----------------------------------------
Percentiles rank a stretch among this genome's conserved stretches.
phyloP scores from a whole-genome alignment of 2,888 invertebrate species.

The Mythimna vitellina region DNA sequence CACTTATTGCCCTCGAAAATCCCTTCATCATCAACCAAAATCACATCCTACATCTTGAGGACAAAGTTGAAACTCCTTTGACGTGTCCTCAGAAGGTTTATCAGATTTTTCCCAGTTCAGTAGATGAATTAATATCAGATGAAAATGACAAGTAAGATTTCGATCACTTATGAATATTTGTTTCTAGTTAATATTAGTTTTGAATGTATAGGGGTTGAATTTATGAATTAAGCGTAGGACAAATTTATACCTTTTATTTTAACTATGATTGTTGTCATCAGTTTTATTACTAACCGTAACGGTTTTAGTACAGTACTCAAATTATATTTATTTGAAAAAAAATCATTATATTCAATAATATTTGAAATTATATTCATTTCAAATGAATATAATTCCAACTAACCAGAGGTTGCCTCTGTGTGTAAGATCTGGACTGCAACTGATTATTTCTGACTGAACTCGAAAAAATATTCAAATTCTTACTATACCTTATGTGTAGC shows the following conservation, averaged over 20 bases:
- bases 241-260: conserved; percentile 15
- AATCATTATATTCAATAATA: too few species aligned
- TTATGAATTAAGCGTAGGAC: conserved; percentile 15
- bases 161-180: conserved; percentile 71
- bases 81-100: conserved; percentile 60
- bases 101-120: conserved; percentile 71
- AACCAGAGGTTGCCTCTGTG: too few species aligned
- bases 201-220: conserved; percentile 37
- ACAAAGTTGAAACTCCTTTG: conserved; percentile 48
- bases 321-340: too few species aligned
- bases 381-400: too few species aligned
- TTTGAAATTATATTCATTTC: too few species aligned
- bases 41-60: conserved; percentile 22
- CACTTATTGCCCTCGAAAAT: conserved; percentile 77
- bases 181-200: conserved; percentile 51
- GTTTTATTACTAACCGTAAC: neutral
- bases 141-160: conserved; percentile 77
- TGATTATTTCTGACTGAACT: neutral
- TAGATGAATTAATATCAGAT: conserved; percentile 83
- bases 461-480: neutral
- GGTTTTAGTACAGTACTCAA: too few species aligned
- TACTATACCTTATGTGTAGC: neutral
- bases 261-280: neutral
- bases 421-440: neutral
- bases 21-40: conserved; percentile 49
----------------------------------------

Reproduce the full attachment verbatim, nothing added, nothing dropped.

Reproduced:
Percentiles rank a stretch among this genome's conserved stretches.
phyloP scores from a whole-genome alignment of 2,888 invertebrate species.

The Mythimna vitellina region DNA sequence CACTTATTGCCCTCGAAAATCCCTTCATCATCAACCAAAATCACATCCTACATCTTGAGGACAAAGTTGAAACTCCTTTGACGTGTCCTCAGAAGGTTTATCAGATTTTTCCCAGTTCAGTAGATGAATTAATATCAGATGAAAATGACAAGTAAGATTTCGATCACTTATGAATATTTGTTTCTAGTTAATATTAGTTTTGAATGTATAGGGGTTGAATTTATGAATTAAGCGTAGGACAAATTTATACCTTTTATTTTAACTATGATTGTTGTCATCAGTTTTATTACTAACCGTAACGGTTTTAGTACAGTACTCAAATTATATTTATTTGAAAAAAAATCATTATATTCAATAATATTTGAAATTATATTCATTTCAAATGAATATAATTCCAACTAACCAGAGGTTGCCTCTGTGTGTAAGATCTGGACTGCAACTGATTATTTCTGACTGAACTCGAAAAAATATTCAAATTCTTACTATACCTTATGTGTAGC shows the following conservation, averaged over 20 bases:
- bases 241-260: conserved; percentile 15
- AATCATTATATTCAATAATA: too few species aligned
- TTATGAATTAAGCGTAGGAC: conserved; percentile 15
- bases 161-180: conserved; percentile 71
- bases 81-100: conserved; percentile 60
- bases 101-120: conserved; percentile 71
- AACCAGAGGTTGCCTCTGTG: too few species aligned
- bases 201-220: conserved; percentile 37
- ACAAAGTTGAAACTCCTTTG: conserved; percentile 48
- bases 321-340: too few species aligned
- bases 381-400: too few species aligned
- TTTGAAATTATATTCATTTC: too few species aligned
- bases 41-60: conserved; percentile 22
- CACTTATTGCCCTCGAAAAT: conserved; percentile 77
- bases 181-200: conserved; percentile 51
- GTTTTATTACTAACCGTAAC: neutral
- bases 141-160: conserved; percentile 77
- TGATTATTTCTGACTGAACT: neutral
- TAGATGAATTAATATCAGAT: conserved; percentile 83
- bases 461-480: neutral
- GGTTTTAGTACAGTACTCAA: too few species aligned
- TACTATACCTTATGTGTAGC: neutral
- bases 261-280: neutral
- bases 421-440: neutral
- bases 21-40: conserved; percentile 49